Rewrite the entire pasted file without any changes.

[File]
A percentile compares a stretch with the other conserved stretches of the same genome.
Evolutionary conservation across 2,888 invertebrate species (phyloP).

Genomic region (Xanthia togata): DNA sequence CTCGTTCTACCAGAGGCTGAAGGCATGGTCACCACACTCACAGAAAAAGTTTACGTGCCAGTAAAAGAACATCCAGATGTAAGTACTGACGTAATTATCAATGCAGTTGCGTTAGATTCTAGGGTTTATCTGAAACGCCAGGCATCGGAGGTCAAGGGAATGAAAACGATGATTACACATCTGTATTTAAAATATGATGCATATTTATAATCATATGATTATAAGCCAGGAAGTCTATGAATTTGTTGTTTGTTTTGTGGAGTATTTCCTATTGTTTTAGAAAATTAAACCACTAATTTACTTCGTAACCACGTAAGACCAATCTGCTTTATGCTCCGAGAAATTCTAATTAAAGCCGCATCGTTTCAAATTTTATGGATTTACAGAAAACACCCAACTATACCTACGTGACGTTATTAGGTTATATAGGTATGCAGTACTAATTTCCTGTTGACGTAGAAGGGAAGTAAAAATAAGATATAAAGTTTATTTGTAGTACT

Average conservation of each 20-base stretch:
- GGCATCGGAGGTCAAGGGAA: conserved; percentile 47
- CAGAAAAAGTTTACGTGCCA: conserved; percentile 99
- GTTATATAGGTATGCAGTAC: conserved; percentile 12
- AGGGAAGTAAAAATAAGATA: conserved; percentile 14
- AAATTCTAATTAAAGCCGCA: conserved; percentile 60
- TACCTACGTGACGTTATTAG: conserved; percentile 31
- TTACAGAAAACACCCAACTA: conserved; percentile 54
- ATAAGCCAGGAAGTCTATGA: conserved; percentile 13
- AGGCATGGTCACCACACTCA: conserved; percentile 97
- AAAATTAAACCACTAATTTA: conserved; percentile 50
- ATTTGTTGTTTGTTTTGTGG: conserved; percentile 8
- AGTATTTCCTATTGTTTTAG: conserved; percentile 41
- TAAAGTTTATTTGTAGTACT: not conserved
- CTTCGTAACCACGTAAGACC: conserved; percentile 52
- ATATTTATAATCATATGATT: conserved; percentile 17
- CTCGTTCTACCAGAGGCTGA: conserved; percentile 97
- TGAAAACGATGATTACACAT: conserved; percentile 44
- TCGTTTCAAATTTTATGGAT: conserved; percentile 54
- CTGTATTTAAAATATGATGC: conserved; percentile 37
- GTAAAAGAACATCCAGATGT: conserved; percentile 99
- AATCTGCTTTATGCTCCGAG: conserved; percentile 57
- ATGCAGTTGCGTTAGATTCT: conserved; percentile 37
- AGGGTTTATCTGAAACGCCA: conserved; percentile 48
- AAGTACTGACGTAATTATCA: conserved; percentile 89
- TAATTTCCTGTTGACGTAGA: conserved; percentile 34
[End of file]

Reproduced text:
A percentile compares a stretch with the other conserved stretches of the same genome.
Evolutionary conservation across 2,888 invertebrate species (phyloP).

Genomic region (Xanthia togata): DNA sequence CTCGTTCTACCAGAGGCTGAAGGCATGGTCACCACACTCACAGAAAAAGTTTACGTGCCAGTAAAAGAACATCCAGATGTAAGTACTGACGTAATTATCAATGCAGTTGCGTTAGATTCTAGGGTTTATCTGAAACGCCAGGCATCGGAGGTCAAGGGAATGAAAACGATGATTACACATCTGTATTTAAAATATGATGCATATTTATAATCATATGATTATAAGCCAGGAAGTCTATGAATTTGTTGTTTGTTTTGTGGAGTATTTCCTATTGTTTTAGAAAATTAAACCACTAATTTACTTCGTAACCACGTAAGACCAATCTGCTTTATGCTCCGAGAAATTCTAATTAAAGCCGCATCGTTTCAAATTTTATGGATTTACAGAAAACACCCAACTATACCTACGTGACGTTATTAGGTTATATAGGTATGCAGTACTAATTTCCTGTTGACGTAGAAGGGAAGTAAAAATAAGATATAAAGTTTATTTGTAGTACT

Average conservation of each 20-base stretch:
- GGCATCGGAGGTCAAGGGAA: conserved; percentile 47
- CAGAAAAAGTTTACGTGCCA: conserved; percentile 99
- GTTATATAGGTATGCAGTAC: conserved; percentile 12
- AGGGAAGTAAAAATAAGATA: conserved; percentile 14
- AAATTCTAATTAAAGCCGCA: conserved; percentile 60
- TACCTACGTGACGTTATTAG: conserved; percentile 31
- TTACAGAAAACACCCAACTA: conserved; percentile 54
- ATAAGCCAGGAAGTCTATGA: conserved; percentile 13
- AGGCATGGTCACCACACTCA: conserved; percentile 97
- AAAATTAAACCACTAATTTA: conserved; percentile 50
- ATTTGTTGTTTGTTTTGTGG: conserved; percentile 8
- AGTATTTCCTATTGTTTTAG: conserved; percentile 41
- TAAAGTTTATTTGTAGTACT: not conserved
- CTTCGTAACCACGTAAGACC: conserved; percentile 52
- ATATTTATAATCATATGATT: conserved; percentile 17
- CTCGTTCTACCAGAGGCTGA: conserved; percentile 97
- TGAAAACGATGATTACACAT: conserved; percentile 44
- TCGTTTCAAATTTTATGGAT: conserved; percentile 54
- CTGTATTTAAAATATGATGC: conserved; percentile 37
- GTAAAAGAACATCCAGATGT: conserved; percentile 99
- AATCTGCTTTATGCTCCGAG: conserved; percentile 57
- ATGCAGTTGCGTTAGATTCT: conserved; percentile 37
- AGGGTTTATCTGAAACGCCA: conserved; percentile 48
- AAGTACTGACGTAATTATCA: conserved; percentile 89
- TAATTTCCTGTTGACGTAGA: conserved; percentile 34